Costs of Substance Abuse The abuse of tobacco, alcohol and illicit drugs has cost the United States more than $700 billion in annual costs related to crime, lost work productivity…
It tastes a little sweeter than heroin.
If it is pure white, it’s not safe.
If I buy from the same guy, I’ll never get a bad batch.
These are the things we tell ourselves when we’re buying street drugs.
We know they are dangerous, and we realize that every hit could be our last. But we convince ourselves that we are so powerful and so intelligent that we will never, ever get tainted drugs.
If you think this way, you are wrong.
A lethal fentanyl dose is smaller than a four-leaf clover. And you will have to be lucky to avoid it.
If you are tempted to use testing kits to ensure your drugs are clean, know this. The tests can and do work, but they can’t protect you from the real dangers involved in illicit drugs. Only sobriety can do that.
Why Test Drugs?
No street drugs are completely safe. Everything you buy could be contaminated, diluted, or both. Your supply is not protected in any way, and neither is your health. But fentanyl poses a unique and real risk, and testing manufacturers hope to offer protection.
When you buy on the street, you know that your drugs could have fentanyl, especially if you live in an area where overdoses due to that drug are common. For example, in a study in the Harm Reduction Journal, researchers found that 53 percent of drug users in Baltimore knew they were buying contaminated doses either some or all the time.
When most people think about fentanyl contamination, they think about heroin. But it has been found in other substances too. According to the Florida Drug Enforcement Administration, for example, cocaine in the state is often spiked with the stuff.
Fentanyl is so dangerous because it is so powerful. It’s about 50 times more potent than heroin, and one little dose could make you feel:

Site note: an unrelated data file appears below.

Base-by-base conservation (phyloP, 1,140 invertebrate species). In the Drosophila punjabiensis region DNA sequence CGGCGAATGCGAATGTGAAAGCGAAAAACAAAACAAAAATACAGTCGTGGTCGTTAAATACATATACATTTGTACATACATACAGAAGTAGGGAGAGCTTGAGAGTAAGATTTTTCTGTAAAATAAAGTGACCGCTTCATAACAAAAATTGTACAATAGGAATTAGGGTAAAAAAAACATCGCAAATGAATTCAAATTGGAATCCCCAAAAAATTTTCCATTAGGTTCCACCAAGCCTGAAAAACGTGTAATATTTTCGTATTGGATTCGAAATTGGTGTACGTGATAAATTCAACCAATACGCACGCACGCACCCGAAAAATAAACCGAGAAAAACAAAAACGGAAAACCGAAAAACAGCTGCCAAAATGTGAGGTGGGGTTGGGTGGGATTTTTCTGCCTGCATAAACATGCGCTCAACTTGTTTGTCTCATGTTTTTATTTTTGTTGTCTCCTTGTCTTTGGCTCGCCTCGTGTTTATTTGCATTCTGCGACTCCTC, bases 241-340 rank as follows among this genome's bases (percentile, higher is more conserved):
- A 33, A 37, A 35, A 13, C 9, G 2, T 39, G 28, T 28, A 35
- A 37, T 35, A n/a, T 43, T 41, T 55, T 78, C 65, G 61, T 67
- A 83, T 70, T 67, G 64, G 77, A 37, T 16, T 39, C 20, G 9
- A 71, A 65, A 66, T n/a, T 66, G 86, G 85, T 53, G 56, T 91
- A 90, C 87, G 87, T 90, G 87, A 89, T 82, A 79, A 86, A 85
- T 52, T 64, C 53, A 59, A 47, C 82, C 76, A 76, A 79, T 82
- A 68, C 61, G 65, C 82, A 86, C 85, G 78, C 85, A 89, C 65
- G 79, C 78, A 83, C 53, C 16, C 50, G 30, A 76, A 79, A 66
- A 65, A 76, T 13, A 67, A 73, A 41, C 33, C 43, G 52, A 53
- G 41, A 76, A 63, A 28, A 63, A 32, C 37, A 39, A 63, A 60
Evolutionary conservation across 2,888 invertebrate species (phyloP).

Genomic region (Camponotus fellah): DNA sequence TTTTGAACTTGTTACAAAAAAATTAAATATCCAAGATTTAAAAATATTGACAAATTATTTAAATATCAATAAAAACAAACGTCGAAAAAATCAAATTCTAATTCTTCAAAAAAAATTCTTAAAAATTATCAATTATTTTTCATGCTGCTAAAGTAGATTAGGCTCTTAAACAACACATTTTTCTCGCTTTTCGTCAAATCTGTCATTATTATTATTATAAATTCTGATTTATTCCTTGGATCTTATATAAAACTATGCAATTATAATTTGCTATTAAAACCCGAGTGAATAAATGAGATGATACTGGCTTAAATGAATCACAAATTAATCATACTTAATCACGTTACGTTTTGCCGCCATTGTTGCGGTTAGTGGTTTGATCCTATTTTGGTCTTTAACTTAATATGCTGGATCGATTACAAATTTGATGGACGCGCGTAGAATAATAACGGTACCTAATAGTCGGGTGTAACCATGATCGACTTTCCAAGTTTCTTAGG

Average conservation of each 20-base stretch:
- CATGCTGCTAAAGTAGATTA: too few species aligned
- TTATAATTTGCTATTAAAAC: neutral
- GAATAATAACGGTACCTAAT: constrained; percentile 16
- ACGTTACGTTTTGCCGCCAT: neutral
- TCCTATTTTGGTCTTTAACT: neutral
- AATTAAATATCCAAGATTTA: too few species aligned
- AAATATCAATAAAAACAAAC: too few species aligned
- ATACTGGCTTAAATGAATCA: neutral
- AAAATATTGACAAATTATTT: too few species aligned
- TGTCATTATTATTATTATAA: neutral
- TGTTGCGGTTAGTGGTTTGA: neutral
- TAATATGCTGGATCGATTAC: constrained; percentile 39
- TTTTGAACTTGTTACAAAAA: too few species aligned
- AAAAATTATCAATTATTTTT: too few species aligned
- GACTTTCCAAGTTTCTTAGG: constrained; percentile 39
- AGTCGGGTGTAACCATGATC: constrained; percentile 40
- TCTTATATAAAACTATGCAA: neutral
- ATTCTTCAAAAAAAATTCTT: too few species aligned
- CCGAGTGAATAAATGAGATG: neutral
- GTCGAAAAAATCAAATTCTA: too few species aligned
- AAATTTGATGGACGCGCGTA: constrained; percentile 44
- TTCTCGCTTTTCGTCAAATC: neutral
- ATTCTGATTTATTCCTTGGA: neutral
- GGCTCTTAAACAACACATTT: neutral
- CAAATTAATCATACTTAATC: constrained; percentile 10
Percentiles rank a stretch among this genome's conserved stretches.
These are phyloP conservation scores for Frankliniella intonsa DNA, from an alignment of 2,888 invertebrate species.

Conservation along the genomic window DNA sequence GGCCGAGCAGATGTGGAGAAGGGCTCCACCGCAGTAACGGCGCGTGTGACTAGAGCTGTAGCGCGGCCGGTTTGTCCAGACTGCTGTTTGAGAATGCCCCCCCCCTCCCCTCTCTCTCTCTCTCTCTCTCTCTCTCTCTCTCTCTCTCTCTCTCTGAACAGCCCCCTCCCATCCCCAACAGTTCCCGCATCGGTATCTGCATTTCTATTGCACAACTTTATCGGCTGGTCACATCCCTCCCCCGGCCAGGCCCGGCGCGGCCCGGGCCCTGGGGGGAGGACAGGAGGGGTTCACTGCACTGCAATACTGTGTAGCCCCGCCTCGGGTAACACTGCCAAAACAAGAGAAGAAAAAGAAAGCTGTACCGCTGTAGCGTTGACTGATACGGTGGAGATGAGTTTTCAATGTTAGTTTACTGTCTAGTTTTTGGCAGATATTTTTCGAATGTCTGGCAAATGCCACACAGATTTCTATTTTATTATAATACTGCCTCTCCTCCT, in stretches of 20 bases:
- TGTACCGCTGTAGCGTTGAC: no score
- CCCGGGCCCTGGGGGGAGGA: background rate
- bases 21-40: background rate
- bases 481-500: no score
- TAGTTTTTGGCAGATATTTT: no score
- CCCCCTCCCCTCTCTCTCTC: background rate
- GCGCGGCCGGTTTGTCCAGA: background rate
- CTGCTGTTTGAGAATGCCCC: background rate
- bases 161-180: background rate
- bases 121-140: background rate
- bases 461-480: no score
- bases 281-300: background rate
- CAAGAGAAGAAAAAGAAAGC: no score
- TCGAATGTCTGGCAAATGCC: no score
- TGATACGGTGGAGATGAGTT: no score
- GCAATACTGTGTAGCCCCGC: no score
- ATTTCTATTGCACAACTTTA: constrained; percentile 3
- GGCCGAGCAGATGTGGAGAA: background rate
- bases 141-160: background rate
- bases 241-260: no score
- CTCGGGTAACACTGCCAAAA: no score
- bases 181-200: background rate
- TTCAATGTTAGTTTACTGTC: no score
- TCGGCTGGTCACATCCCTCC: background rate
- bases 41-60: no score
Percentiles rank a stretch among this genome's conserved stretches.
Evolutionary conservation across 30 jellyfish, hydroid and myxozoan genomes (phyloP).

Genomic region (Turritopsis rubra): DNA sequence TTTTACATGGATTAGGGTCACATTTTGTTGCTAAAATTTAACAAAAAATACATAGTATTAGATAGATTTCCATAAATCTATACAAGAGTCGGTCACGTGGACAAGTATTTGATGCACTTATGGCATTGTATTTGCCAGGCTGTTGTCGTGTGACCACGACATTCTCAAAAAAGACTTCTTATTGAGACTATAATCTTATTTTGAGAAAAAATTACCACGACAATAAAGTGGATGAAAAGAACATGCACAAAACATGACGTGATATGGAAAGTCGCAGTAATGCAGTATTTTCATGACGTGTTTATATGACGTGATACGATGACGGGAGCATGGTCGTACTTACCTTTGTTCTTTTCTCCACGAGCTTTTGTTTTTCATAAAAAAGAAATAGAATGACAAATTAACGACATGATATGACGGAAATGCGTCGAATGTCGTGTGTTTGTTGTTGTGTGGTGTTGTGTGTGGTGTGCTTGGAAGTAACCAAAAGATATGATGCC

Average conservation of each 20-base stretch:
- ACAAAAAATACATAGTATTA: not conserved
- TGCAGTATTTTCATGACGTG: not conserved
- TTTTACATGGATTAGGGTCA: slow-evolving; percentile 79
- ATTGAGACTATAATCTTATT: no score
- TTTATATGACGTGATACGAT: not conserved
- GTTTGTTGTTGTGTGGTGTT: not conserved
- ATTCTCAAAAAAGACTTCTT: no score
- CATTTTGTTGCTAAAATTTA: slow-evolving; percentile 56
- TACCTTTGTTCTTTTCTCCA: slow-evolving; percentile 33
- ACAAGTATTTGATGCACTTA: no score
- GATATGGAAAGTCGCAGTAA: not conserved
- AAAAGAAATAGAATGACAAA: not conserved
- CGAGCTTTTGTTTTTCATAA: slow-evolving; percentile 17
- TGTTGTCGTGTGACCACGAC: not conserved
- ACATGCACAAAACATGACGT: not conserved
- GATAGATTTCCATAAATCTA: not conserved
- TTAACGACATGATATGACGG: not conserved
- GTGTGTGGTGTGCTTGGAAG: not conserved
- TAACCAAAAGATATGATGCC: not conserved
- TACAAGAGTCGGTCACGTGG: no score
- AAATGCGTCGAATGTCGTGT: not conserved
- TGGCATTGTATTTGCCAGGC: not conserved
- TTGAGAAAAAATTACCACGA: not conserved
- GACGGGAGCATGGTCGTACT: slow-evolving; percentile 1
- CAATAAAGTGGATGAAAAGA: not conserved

Without quick treatment, that small hit could kill you. And many people are dying.
According to the Centers for Disease Control and Prevention, deaths due to drugs like fentanyl have increased 73 percent between 2014 and 2015.
Drug dealers are not going to stop using fentanyl. It’s cheap, easy to produce, and powerful. They want to make money, and fentanyl makes that possible.
How Do Test Kits Work?
If dealers won’t stop putting fentanyl in their drugs, what can you do to save your life? No matter what others say, you can’t detect fentanyl with the naked eye. You need to test your supply each time you take a hit.
Most test kits come with a strip. If you’ve ever checked pool chemistry or aquarium water, you’ve seen something similar. To use them, you:
- Prep the test. For injectable drugs, you load the needle and then add more water to the bowl. For inhalable drugs, you add water to your dose.
- Add the strip. The test is liquid-activated. You dip the strip right in.
- Read the results. Kits are typically clear and easy to read. You’ll see a series of lines that tell you fentanyl is present or not.
Fentanyl molecules are tiny, and they can shift around in the containers drugs are sold in. You can test one section of your drugs and get a clean result while the dangerous stuff is lurking in another section.
To be safe, you must test every dose before you take it.
Where Can You Get Test Strips?
An internet search brings back pages of results from e-commerce websites. Kits are inexpensive, and most can be delivered right to your house. In some cities and states, getting a kit is even easier.
In Maryland, for example, reporters say officials are handing out test kits to vulnerable people. Drug users can walk into a public health office and walk out with a kit at no charge. Sometimes, officials will even test drugs for you.
What’s Wrong With Test Strips?
Looking for contamination in drugs seems like a good idea, but there’s just one problem with the plan. All the testing in the world won’t keep you safe from the real harms involved with drugs.
Every time you inject drugs, you’re pushing bacteria beneath your skin. You’re flooding your body with chemicals that shouldn’t be there. You’re changing the way your brain works and how you respond to the world around you.
In addition, test strips don’t always work the way the developers intend. As reporters point out, some people use test strips to ensure that they’re getting the “biggest high” they can for the smallest amount of investment.
The more test strips that flood the market, the easier it will be for people searching for a big high to find it. And more people will die.
There is no safe amount of street drugs. There is no way to eliminate risk. Your best option is to stop taking drugs right now. A treatment program can help.
Rehab will help you understand the damage drugs have done. The therapy you go through will help you develop new habits to deflect cravings. You can get better. Invest in your future.